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User experience (UX) software startup SimplicityDX, whose mission is to anticipate and plug ecommerce revenue leaks before they happen, announced new venture capital funding and the published findings of its first quarterly 2022 State of Social Commerce impact study (registration required to download study).
The company’s Edge Experience Platform enables enterprises to optimize social commerce experiences by simplifying the buying process between sessions that start at the edge and conclude at a brand’s ecommerce site — but often stumble in between. The software-as-a-service (SaaS)-based service combines AI-powered digital-experience analytics with UX, social campaign and product inventory data; alerts merchants to problems on the fly; and automates functions to optimize revenue, chief strategy officer Charles Nicholls told VentureBeat.
Ecommerce revenue leaks, which happen when a potential buyer is thwarted from completing a sale, can take place in several ways. Some of the most common ones are the following:
“Revenue leakage is one of the reasons that we did the study, and because we knew that the product detail pages are a massive revenue leaker,” Nicholls said. “Those pages leak about 14% of site revenue, which is just enormous.”
With the average person spending 147 minutes on social media per day, it is not surprising that more than 25% of a marketer’s budget is forecast to be spent on social media marketing in 2022. However, as the State of Social Commerce study indicates, the landscape is riddled with other customer frustrations that impact revenue performance and brand reputation, costing brands significant revenue losses.
“Many shopping journeys now start on the edge, especially on social media,” Gerry Widmer, CEO and director of SimplicityDX, said in a media advisory. “However, social commerce is in its infancy. While every aspect of the ecommerce buying experience has been optimized over the last 30 years, social commerce represents both the biggest problem and the biggest opportunity in revenue and customer satisfaction for ecommerce brands today.”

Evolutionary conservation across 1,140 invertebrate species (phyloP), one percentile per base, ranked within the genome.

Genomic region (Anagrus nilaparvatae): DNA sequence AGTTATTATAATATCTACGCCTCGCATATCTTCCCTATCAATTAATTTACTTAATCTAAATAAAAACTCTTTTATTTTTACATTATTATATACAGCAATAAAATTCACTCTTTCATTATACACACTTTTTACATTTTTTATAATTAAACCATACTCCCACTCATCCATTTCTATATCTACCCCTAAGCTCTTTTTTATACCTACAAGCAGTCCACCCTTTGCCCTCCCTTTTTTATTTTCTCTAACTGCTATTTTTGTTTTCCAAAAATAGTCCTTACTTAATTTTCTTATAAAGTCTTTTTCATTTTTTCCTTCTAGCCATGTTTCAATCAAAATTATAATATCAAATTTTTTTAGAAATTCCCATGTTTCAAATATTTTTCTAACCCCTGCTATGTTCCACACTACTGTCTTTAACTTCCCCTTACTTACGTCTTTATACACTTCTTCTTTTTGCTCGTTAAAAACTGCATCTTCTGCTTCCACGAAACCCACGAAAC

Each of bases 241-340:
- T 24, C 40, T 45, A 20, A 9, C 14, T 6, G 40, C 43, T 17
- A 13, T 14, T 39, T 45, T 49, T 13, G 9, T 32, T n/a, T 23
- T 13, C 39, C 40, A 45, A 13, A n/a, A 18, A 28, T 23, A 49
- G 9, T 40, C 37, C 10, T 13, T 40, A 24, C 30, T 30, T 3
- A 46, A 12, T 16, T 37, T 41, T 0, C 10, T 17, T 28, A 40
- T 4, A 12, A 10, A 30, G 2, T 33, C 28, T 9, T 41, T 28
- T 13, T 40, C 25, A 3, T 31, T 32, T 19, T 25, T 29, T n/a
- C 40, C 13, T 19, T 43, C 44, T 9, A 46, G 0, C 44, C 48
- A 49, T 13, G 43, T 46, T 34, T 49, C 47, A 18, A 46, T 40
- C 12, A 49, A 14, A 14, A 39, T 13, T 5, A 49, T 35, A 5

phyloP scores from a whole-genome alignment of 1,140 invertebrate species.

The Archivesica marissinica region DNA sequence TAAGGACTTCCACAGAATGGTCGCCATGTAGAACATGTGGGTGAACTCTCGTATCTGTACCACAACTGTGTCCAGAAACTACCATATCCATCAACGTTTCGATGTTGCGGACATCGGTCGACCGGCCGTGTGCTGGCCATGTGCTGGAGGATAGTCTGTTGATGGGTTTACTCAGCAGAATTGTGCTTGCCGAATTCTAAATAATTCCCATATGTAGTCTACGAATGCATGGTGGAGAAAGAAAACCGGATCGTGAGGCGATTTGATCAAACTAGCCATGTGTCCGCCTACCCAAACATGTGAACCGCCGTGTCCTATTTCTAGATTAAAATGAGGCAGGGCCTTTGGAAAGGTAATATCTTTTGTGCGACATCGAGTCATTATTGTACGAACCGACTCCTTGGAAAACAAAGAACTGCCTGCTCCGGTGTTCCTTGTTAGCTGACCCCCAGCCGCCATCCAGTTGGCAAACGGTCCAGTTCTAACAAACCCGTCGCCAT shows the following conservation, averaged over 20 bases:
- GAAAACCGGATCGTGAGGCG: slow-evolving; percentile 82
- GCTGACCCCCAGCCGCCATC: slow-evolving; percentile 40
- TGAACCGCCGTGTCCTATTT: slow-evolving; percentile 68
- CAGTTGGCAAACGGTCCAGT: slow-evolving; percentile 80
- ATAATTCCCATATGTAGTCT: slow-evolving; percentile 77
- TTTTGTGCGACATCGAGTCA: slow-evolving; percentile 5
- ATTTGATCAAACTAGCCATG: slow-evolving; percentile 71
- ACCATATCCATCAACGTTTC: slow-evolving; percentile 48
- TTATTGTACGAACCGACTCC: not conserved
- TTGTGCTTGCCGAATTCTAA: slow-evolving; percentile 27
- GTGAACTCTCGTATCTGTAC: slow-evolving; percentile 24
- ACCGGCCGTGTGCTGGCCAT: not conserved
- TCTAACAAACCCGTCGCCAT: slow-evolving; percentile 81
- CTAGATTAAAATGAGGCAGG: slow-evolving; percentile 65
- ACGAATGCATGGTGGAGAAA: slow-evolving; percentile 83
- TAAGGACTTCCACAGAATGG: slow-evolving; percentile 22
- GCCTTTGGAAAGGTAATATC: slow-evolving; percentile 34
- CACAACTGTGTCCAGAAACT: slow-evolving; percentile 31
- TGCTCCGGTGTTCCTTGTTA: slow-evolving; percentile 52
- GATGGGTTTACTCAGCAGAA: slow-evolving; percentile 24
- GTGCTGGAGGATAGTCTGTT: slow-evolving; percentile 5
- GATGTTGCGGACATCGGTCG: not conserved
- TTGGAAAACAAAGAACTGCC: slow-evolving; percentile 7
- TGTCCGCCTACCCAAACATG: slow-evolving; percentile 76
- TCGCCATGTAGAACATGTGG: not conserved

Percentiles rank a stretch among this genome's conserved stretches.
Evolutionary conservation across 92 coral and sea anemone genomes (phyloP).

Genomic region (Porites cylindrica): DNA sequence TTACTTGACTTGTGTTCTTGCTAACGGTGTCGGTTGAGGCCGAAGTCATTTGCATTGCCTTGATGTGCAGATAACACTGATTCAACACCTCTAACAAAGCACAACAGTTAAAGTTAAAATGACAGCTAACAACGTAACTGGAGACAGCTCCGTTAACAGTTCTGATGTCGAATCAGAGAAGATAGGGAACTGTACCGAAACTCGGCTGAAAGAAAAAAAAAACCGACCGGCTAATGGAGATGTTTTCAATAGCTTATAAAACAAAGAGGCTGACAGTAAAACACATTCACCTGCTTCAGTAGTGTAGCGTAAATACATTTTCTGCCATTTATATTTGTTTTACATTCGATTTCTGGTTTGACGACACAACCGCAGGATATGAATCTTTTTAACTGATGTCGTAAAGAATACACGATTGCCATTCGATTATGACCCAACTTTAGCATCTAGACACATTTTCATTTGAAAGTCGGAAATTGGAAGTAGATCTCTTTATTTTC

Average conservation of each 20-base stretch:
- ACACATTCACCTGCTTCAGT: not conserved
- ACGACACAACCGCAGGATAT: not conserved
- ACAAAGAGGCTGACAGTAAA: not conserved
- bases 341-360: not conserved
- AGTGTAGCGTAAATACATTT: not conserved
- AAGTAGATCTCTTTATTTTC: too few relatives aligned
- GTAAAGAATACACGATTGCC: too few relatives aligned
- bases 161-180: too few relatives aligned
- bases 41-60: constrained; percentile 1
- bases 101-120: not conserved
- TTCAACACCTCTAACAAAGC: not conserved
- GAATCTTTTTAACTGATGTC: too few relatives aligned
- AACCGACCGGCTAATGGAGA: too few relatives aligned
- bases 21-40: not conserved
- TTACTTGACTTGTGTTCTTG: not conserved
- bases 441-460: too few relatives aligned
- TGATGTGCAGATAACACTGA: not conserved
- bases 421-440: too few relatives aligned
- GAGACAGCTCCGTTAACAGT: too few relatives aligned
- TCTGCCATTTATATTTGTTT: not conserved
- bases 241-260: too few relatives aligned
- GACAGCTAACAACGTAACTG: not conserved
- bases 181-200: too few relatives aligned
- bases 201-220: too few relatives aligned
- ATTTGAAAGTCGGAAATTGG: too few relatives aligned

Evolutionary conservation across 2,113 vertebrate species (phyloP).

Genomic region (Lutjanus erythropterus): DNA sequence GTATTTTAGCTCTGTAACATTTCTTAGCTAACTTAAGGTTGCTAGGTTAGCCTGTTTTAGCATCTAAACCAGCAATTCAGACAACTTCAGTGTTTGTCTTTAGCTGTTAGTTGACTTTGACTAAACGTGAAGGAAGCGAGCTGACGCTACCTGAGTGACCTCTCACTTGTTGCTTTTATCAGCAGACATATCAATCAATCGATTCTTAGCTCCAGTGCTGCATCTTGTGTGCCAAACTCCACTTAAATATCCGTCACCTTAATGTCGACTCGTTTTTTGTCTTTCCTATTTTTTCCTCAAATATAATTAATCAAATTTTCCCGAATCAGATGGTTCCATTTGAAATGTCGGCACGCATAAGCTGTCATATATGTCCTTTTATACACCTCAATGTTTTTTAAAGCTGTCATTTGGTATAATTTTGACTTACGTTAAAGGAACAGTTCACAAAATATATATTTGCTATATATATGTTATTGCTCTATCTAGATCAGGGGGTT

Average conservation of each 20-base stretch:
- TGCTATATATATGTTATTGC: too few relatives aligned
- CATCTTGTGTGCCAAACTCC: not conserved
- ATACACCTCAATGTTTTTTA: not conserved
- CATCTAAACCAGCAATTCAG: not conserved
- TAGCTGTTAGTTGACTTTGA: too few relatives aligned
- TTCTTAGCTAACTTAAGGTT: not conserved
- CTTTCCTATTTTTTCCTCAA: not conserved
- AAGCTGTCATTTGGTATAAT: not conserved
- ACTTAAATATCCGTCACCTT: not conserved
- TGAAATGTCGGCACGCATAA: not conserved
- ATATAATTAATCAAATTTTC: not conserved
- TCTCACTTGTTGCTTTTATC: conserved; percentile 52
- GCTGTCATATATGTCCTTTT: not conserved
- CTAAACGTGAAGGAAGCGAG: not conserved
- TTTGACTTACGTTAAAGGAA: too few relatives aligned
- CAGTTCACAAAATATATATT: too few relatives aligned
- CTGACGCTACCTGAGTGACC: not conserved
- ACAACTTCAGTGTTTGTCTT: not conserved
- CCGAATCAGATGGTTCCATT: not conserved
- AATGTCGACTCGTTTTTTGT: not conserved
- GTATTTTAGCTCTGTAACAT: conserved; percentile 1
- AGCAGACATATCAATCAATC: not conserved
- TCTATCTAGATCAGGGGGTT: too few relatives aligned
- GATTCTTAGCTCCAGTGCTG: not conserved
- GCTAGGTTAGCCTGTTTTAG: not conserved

Social networks are where many customers discover products, Nicholls said. Meeting customers where they are spending the majority of their time online means enabling customers to discover and purchase products on any channel, he said. But social networks aren’t necessarily where potential customers actually buy products.
“The majority of people — 71% of online shoppers — prefer to check out (products) on the brand site, then check on social comments,” Nicholls said. “Our study found that 48% of online shoppers think that using social media is a great way to learn about new products, but only 12% think it is a great way to buy new products.”
Other metrics from the study include the folowing:
The SimplicityDX Edge Experience Platform is software-as-a-service (SaaS) that enables ecommerce, digital and marketing managers to proactively manage shoppers’ experiences for campaigns and promotions at the edge. The company claims to be able to provide baseline insight into ending the huge disconnect between social shopping and brand ecommerce sites.
The platform’s tool set prioritizes campaign and promotion performance by combining UX, campaign and product availability data, enabling brands to fix poor experiences immediately and increase their return on advertising spend (ROAS), Nicholls said.
By combining AI-powered digital experience analytics with campaign, product and inventory data, the SimplicityDX platform continuously delivers an automated system of alerts to problems affecting revenue performance, Nicholls said. Automated actions then pause social and promotional campaigns in-flight to prevent performance from being impacted and enable brands to redirect advertising budgets to products that are in stock.
SimplicityDX solves social commerce headaches for retail brands by:
Brands benefit from redirecting traffic to their ecommerce store with full control of the customer experience and ownership of customer data, Nicholls said.
SimplicityDX, based in both London and San Diego, California, was self-funded for its first nine months. It closed seed financing of $3 million with European Venture capital companies 42CAP and Episode 1 Ventures in February. The funding had not been publicly disclosed previously.
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